This week’s conversation is with NFL Hall-of-Famer Ronnie Lott.
Ronnie has been a champion and a leader his entire life.
After graduating high school in 1977, Ronnie went on to the University of Southern California where he helped his team win the 1978 national championship. He was a unanimous All-American and team captain in 1980 and graduated in 1981 with a degree in public administration.
Shortly thereafter, he became the first-round draft pick of the San Francisco 49ers.
His legendary football career included four Super Bowl titles and 10 Pro-Bowl appearances.
He is one of only five 49ers to play on all of the team’s 1980s Super Bowl wins. He retired from professional football in 1994 and was inducted into the Pro Football Hall of Fame in 2000.
Post-football, Ronnie has found success as an entrepreneur and venture capitalist in Silicon Valley and also has a long history of philanthropic involvement.
So what has allowed Ronnie to be successful at pretty much everything he’s done in his life?
It starts with a commitment to excellence, a determination to be great, and his relentless will to keep trying.
For Ronnie it really comes down to “exhausting every moment.”
What I hope you pick up on in this conversation is that Ronnie’s thoughts and actions reflect a man who’s had the courage to go for it, a man who hasn’t feared the consequences of coming up short.
In Ronnie’s words: “You’ve got to dare at moments to see that you can do certain things. Sometimes you fail and sometimes you win. But the most important part of it is, did you try? Did you try to do something that maybe nobody thought you could do? “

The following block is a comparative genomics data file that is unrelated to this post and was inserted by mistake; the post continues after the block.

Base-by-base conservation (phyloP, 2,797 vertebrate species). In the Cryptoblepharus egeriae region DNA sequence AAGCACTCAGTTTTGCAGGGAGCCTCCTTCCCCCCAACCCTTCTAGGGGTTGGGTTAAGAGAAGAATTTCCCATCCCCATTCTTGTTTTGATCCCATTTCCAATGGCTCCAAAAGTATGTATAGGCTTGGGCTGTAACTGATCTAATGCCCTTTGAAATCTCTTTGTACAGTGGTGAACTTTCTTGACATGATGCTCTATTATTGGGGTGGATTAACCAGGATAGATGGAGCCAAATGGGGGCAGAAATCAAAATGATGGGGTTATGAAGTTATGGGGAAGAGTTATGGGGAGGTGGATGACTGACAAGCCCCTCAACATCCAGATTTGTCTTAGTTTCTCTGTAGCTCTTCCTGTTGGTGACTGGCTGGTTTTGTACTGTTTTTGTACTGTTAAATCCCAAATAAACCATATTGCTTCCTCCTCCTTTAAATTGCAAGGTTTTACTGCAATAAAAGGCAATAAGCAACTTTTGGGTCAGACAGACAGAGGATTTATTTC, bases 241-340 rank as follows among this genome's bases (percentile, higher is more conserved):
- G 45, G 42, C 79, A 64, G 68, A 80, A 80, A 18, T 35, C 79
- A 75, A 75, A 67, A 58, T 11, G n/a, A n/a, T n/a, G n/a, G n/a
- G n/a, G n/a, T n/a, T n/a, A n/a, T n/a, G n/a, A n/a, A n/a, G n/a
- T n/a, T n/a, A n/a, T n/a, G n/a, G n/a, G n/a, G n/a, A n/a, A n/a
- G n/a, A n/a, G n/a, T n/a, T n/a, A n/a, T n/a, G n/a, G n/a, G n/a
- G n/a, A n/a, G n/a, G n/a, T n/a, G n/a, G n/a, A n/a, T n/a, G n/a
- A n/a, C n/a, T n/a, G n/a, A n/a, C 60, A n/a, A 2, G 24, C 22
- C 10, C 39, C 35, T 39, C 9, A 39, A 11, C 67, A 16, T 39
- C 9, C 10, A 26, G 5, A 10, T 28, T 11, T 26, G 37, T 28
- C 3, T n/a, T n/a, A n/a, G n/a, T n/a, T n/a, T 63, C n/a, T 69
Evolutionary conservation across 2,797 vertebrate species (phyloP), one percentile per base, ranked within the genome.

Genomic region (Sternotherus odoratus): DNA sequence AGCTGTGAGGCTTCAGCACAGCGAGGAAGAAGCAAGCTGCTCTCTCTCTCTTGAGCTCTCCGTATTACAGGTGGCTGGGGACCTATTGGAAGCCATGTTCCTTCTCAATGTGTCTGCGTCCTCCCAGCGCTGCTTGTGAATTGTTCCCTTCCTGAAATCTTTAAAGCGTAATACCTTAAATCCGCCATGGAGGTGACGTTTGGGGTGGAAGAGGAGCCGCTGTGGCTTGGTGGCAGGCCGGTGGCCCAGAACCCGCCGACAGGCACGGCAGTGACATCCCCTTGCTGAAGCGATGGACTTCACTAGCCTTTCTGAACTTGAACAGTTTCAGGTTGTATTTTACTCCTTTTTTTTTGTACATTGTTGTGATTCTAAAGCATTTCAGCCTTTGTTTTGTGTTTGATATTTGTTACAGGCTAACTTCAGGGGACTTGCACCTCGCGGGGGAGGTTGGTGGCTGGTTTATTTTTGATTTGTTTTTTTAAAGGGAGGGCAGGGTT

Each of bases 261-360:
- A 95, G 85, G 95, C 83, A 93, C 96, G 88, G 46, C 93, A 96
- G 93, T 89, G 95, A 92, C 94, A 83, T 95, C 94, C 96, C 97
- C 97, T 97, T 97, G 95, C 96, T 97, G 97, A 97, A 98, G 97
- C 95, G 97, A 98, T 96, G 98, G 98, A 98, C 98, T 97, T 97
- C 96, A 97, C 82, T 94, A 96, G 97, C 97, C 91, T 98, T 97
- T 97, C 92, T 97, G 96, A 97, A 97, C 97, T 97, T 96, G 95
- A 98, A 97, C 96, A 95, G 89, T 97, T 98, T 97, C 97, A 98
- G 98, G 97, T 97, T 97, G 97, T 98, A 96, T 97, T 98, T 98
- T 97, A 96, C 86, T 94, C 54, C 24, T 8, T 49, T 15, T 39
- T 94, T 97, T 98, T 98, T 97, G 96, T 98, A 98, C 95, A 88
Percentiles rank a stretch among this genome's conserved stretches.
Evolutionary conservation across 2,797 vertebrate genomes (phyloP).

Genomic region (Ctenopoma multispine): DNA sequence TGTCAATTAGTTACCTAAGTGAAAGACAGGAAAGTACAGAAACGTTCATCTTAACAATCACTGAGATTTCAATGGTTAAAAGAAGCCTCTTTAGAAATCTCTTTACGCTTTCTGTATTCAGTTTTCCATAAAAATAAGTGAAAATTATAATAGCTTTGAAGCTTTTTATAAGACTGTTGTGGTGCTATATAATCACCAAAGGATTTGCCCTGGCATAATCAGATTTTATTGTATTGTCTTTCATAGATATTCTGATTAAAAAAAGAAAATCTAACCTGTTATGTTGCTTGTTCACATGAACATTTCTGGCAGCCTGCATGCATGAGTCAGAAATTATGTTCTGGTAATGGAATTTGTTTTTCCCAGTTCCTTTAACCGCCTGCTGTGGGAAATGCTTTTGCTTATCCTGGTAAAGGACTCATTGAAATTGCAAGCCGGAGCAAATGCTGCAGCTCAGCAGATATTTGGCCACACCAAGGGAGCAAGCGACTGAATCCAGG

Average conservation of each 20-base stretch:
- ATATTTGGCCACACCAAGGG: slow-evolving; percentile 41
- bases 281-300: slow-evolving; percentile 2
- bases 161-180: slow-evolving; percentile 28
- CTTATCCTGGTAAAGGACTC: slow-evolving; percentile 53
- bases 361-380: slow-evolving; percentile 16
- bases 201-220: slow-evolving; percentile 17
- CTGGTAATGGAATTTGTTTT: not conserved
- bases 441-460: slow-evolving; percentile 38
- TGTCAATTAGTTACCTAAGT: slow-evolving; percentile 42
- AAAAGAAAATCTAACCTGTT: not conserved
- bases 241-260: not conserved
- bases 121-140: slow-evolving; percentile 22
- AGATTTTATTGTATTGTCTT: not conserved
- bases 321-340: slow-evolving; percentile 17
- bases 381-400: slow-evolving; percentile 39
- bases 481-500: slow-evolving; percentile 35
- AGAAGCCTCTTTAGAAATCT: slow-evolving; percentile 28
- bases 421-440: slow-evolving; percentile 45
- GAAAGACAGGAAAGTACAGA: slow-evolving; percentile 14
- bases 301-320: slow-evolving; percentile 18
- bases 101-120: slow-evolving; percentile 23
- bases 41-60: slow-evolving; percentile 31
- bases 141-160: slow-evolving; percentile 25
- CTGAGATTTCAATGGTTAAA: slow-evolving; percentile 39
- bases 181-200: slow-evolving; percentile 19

In This Episode:
- Moved around frequently as a child… his father was in the military and they eventually relocated to California
- His father played a massive role in his life, taught him how to explore, take risks, and manage difficult transitions
- He was inspired by Deacon Jones and his philosophy that you can be great at whatever you choose to do
- His high school football coach taught him not to quit and to always have a positive mindset
- Why he looks for opportunities to excel rather than mitigate risk
- The thing that stands out about his relationship with coach Pete Carroll
- What drove his relentless pursuit to be great?
- Why he thinks Eddie DeBartolo Jr. was the best owner in sports
- What former 49ers owner Eddie Debartolo Jr. and coach Bill Wash taught him: Excellence + Determination
- His will to “exhaust the moment” and make every moment count
- The most exhilarating part of sports… “being completely here”
- The qualities that stand out in the best coaches
- Why he thinks athletes have the most valuable trait for being successful in the business world
- The elements that help people live fulfilled lives: taking chances, service to others, gratitude, and hard work
- Jerry Rice… the hardest working player he’s ever been around
- The dark side of his pursuit … not understanding love
- The conditions that come with being a “family” and a “team”
- Joe Montana… the most clutch player he’s ever seen
- His definition of mastery: being able to master a moment
Listen via: Apple Podcasts | Android | Spotify | Stitcher | Pocket Casts | RSS
On Pete Carroll: “The thing that I always marvel about is, even back when I met him many years ago, his intentions were not just to be a coach, but to help you think about stuff that maybe you didn’t ever think about before.”
“The way I define mastery is around the idea of finding yourself, knowing that you have put in all these incredible hours, all this incredible work that allow you at one point in your life to finally master a moment. Not all moments, but a moment.”
On transitioning from professional sports to the business world: “If you’re relentless and committed, like you were when you played, you’ll be relentless and committed to being productive in our society because you’ve got what a lot of people don’t have and that is the strength to try hard.“
- Finding Mastery 173: Jake Olson, Athlete & Entrepreneur, on Perspective and Gratitude
- Finding Mastery 146: Dr. Brené Brown on Vulnerability and Courage
- Finding Mastery 027: Seattle Seahawks coach Pete Carroll on Competing to Be Your Best
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